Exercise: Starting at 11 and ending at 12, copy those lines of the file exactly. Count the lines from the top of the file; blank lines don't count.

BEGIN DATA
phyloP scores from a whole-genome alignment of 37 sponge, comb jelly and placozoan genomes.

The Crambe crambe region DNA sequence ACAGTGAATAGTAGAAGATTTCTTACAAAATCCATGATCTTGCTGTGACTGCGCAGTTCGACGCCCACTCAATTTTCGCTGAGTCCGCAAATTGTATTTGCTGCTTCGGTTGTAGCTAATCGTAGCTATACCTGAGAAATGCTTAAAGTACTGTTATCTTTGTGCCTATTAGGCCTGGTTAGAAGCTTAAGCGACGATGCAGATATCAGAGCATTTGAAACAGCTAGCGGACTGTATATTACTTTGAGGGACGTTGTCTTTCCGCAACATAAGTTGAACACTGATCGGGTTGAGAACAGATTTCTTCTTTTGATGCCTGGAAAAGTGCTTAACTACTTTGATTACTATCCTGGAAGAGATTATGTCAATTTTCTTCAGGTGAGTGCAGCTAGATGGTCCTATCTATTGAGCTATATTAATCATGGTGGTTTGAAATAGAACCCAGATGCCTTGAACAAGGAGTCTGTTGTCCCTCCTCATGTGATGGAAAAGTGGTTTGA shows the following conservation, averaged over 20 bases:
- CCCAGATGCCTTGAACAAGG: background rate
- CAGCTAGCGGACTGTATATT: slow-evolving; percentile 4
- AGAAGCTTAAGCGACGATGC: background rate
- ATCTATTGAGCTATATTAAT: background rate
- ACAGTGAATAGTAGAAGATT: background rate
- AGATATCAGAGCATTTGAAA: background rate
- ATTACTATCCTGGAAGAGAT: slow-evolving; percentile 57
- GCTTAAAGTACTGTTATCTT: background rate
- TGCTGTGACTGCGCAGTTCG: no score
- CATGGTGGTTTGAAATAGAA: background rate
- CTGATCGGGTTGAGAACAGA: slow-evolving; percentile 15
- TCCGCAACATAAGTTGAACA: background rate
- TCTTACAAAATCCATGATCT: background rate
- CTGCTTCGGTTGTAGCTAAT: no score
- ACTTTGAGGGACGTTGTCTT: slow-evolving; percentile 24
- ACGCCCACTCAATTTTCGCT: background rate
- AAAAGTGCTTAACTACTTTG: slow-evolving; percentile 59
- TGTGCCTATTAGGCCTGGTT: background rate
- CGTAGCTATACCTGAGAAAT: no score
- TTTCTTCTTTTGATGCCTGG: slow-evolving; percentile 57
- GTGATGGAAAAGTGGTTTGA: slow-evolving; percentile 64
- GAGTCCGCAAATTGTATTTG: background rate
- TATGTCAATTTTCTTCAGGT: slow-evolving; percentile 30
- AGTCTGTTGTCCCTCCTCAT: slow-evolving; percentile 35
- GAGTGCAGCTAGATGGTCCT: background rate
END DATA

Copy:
- TGCTGTGACTGCGCAGTTCG: no score
- CATGGTGGTTTGAAATAGAA: background rate